Gap dynamics in mature, mesic quercus stands on the Cumberland Plateau, Alabama

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University of Alabama Libraries

Gap scale disturbances are important processes in forest stand development in the southern Appalachian Highlands. Canopy gaps within secondary forest throughout the southern Appalachian Highlands have been documented as critical mechanisms in canopy tree replacement and stand regeneration. I quantified gap characteristics, gap formation and closure mechanisms, and intra-gap tree and sapling distribution patterns for 60 canopy gaps in secondary mesic, Quercus stands on the Cumberland Plateau in north Alabama. Snag-formed gaps were the most common. We documented the influence gap formation mechanisms had on gap size, which ultimately contributed to gap closure. The projected closure mechanism was significantly related to the area of the gap whereby smaller gaps usually closed via lateral crown expansion and larger gaps typically closed by subcanopy recruitment. Based on the results, I hypothesized that gaps exceeding 200 m2 had higher probabilities of closing via subcanopy recruitment rather than lateral crown expansion. Several gaps projected to close by subcanopy recruitment were doing so through Quercus capture. However, Quercus capture of gaps was restricted to upper slope position with low understory competition from shade tolerant species and adequate light levels based on the ratio of gap diameter to peripheral canopy height. Liriodendron tulipifera was projected to capture seven gaps, all of which were smaller than the hypothesized minimum gap area for capture by the species. The majority of gaps were projected to close via lateral crown expansion. Based on the composition of saplings and trees in gap environments, I project the forest to transition from a Quercus dominated system to one with much stronger Fagus grandifolia and Acer saccharum components. My study fills a void in the literature on the role of canopy gaps in secondary, mesic Quercus stands that established just prior to 1900 for the southern Appalachian Highlands region.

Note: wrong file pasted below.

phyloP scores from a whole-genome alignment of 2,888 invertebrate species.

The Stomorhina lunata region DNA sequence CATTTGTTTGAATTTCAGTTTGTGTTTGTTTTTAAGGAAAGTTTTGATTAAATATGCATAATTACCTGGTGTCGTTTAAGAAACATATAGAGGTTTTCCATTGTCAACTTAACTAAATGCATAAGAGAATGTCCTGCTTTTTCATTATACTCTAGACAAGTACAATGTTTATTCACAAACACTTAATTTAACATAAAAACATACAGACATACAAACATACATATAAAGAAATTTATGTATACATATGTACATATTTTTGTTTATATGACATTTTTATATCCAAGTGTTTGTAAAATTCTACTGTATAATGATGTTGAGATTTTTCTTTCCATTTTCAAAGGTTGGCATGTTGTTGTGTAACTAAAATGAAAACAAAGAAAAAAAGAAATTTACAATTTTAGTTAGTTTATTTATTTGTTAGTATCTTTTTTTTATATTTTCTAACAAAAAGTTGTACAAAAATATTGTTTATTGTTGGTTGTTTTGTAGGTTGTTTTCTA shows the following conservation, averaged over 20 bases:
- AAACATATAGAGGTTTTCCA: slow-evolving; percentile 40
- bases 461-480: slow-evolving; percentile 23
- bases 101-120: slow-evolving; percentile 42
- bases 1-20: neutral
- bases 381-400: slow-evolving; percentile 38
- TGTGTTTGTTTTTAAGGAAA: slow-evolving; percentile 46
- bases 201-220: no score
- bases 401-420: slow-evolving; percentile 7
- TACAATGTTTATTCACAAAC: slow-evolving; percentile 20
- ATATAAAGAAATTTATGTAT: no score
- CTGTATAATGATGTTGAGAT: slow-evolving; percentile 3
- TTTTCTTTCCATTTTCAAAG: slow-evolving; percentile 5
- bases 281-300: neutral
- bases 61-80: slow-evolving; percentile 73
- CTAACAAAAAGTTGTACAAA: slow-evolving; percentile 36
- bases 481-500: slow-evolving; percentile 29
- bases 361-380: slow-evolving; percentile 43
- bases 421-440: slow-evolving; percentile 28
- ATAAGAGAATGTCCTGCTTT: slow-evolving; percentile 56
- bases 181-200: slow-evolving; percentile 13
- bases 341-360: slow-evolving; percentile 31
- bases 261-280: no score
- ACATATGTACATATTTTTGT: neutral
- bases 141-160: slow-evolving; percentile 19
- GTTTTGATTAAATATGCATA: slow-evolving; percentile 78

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Physical geography, Geography